Speaking of inventory, Robert O’Brien of Technical Heating Co. Inc., Mt. Sinai, N.Y., said that buying bulk is a cost-savings measure he uses.
“Buying in quantity can make sense if the item moves and the discount is large enough,” he said. “I look for a quantity that I can move within one year, preferably less, with a savings of 20 percent or better to cover the costs of carrying that much inventory.
“If it makes sense, it makes sense in any economic climate.”
One contractor, Glen Aspen of Aspen Gas & Oil Services, Cranbrook, British Columbia, said that correctly pricing your services is ultimately the best way to watch your expenses. “Is your hourly rate appropriate for the skills and knowledge base offered?” he asked.
“As my coach plainly told me, ‘stop looking at the other guys and concentrate on your services - and get paid for them.’ Our ability to reduce costs is finite, while our opportunity to correctly invoice is not. Know your costs - all of them.”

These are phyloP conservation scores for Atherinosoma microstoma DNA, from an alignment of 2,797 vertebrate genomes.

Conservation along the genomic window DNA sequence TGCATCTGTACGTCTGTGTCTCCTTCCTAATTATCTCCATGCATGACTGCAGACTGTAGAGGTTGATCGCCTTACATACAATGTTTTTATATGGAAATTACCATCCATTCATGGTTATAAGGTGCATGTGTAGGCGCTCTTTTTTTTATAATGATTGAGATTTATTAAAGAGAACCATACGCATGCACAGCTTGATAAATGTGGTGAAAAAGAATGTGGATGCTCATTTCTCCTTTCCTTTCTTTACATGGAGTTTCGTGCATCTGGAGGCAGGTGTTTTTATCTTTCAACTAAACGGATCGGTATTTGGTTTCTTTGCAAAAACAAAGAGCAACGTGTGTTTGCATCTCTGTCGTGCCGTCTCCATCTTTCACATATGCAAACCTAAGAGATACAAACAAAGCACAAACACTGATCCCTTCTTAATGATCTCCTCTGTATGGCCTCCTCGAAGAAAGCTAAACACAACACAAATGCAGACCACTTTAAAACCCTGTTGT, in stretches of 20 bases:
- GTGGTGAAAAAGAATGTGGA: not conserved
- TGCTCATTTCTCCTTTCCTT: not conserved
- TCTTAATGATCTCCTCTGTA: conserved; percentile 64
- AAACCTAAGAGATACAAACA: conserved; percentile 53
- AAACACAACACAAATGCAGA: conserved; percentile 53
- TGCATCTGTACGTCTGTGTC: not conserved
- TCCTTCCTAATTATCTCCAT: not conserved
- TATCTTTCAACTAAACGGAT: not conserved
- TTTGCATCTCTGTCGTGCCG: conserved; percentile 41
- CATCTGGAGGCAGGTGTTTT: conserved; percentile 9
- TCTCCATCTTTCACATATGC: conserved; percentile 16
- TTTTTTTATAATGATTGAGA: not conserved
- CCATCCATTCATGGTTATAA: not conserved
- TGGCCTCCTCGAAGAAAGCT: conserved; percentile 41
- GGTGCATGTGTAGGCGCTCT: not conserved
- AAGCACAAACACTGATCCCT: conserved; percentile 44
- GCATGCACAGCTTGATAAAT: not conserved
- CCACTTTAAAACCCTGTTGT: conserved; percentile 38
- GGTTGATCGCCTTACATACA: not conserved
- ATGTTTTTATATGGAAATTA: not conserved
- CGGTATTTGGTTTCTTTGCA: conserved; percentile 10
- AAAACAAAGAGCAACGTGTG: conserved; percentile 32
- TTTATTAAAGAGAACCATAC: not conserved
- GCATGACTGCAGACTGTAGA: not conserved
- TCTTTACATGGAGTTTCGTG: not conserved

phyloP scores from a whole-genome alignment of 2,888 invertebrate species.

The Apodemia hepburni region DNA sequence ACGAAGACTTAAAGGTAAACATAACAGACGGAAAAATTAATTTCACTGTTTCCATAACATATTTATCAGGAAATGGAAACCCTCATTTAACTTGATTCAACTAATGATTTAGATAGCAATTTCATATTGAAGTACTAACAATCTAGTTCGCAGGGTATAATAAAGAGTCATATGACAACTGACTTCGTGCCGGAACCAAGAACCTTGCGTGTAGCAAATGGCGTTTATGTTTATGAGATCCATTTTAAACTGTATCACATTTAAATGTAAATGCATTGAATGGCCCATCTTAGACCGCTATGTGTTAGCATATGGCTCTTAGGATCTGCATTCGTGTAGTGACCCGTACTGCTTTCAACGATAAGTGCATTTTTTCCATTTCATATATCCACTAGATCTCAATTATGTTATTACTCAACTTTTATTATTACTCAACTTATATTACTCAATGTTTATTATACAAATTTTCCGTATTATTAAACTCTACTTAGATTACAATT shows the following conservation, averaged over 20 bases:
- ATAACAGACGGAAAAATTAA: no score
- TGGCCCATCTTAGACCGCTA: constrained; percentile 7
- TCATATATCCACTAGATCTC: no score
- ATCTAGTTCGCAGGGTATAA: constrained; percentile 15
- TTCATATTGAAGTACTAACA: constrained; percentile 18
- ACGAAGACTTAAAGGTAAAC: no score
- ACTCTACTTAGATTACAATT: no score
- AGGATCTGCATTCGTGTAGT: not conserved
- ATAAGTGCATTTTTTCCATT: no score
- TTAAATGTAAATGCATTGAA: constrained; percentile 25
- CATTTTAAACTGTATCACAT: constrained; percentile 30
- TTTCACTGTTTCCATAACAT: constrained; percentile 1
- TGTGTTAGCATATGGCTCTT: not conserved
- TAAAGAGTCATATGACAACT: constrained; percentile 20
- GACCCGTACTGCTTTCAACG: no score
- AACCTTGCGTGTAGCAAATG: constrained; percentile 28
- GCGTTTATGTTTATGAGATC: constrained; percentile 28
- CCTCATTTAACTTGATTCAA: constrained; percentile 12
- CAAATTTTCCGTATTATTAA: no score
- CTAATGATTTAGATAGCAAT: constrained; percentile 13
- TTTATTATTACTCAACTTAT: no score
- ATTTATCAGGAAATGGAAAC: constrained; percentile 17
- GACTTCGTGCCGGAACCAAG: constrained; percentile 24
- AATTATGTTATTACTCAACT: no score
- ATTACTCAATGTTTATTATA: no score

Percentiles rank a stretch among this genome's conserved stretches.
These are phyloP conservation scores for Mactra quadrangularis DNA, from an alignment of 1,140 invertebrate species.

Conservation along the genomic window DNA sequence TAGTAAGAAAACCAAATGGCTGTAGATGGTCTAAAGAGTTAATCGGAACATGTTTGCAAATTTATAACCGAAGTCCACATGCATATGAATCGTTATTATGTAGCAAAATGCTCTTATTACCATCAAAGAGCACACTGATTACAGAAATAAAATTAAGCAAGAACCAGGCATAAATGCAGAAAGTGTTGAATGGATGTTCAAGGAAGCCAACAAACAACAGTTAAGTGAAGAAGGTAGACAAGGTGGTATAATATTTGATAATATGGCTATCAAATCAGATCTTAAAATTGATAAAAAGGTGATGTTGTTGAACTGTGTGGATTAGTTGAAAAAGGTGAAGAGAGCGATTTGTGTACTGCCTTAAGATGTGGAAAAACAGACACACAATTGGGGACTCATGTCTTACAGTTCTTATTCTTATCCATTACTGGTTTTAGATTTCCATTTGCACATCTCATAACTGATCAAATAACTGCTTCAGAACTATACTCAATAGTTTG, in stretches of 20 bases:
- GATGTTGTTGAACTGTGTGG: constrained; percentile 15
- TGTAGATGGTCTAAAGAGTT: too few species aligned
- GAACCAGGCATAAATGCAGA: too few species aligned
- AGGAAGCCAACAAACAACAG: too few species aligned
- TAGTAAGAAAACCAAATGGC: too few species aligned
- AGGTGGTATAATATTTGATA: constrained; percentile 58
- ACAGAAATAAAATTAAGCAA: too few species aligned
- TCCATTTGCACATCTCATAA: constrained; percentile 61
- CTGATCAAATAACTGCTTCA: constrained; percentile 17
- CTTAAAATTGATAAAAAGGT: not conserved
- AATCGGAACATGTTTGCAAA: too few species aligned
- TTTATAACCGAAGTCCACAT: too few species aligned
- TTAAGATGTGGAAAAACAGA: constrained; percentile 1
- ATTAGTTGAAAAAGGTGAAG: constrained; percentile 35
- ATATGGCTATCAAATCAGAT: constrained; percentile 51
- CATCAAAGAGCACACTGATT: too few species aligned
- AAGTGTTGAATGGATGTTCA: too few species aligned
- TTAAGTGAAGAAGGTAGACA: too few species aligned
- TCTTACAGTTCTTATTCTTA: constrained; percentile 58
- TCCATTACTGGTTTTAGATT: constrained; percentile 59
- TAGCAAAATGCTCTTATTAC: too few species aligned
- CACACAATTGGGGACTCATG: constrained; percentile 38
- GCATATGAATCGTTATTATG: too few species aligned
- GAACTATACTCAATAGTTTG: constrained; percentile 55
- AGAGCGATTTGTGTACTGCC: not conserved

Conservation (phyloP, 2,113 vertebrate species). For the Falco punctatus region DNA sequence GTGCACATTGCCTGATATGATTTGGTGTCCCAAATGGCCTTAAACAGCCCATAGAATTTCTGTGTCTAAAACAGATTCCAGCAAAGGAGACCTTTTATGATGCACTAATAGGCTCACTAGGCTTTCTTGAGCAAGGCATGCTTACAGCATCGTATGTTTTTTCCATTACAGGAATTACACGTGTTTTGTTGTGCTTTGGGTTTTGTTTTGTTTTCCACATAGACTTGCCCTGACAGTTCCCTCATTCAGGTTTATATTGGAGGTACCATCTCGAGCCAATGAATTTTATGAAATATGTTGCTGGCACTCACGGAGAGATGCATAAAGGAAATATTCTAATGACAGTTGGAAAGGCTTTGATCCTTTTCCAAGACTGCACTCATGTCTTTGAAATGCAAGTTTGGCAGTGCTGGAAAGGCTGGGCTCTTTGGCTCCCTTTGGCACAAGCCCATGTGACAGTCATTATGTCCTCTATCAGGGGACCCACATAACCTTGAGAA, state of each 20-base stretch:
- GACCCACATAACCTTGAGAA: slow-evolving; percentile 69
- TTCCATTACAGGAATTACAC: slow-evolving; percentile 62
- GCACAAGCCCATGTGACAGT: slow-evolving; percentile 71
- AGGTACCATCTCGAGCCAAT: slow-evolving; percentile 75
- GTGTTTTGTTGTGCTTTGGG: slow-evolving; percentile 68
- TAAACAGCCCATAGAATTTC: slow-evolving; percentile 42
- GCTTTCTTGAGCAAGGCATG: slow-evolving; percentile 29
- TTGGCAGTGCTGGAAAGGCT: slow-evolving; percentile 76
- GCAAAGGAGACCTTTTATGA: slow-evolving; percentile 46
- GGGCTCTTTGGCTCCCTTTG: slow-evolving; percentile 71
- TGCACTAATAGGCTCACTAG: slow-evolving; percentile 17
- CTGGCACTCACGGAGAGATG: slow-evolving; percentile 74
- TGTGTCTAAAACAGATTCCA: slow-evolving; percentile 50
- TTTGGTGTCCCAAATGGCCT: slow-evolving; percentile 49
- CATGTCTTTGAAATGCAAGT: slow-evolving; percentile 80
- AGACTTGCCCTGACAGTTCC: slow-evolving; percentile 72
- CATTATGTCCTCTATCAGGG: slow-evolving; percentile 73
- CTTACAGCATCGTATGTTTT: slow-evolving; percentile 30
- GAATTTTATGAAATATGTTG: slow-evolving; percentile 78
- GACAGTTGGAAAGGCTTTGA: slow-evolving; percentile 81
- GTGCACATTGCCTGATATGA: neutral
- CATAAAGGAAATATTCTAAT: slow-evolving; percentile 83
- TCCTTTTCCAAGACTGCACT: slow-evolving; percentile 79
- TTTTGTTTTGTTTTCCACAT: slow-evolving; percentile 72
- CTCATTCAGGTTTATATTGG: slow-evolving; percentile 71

Feedback also provided by visitors to www.heatinghelp.com, www.oiltechtalk.com, and www.serviceroundtable.com. If you would like to share some of your cost-saving tips, please e-mail NEWS’ Business Editor John R. Hall at email@example.com.
Sidebar: More Cost-Saving TipsMore tips from NEWS’ readers:
• “Does your wholesaler or anyone else offer a 2%-10, net 30? If not ask him if you can have it. I was amazed to find you have to ask for terms.”
• “Shop for insurance like a micro-economist. One year we reduced our premiums from 30K to 19! The coverage limits? Better than the 30K insurer.”
• “Recognize billable versus non-billable hours and explore the question of converting non-billable time to billable.”
• “We found using Mobil One instead of plane-Jane oil increased mileage by one MPG on all vehicles. We also extended oil changes from 3,000 miles to 5,000 which made a substantial gain.”
• “We found our invoice forms for ½ the price, despite buying a one year supply, by simply using QuickBooks heavily modified forms and the increase in ink costs to be negligible.”
• “Prefabrication of a lot of the installs in my shop now keeps field labor to a minimum.”
• “We found buying 1,000 checks from NEBS, one-third the cost of letting our bank provide them.”
• “We now use a purchase order system with authorization from an office manager or warehouseman first.
Publication date: 08/11/2008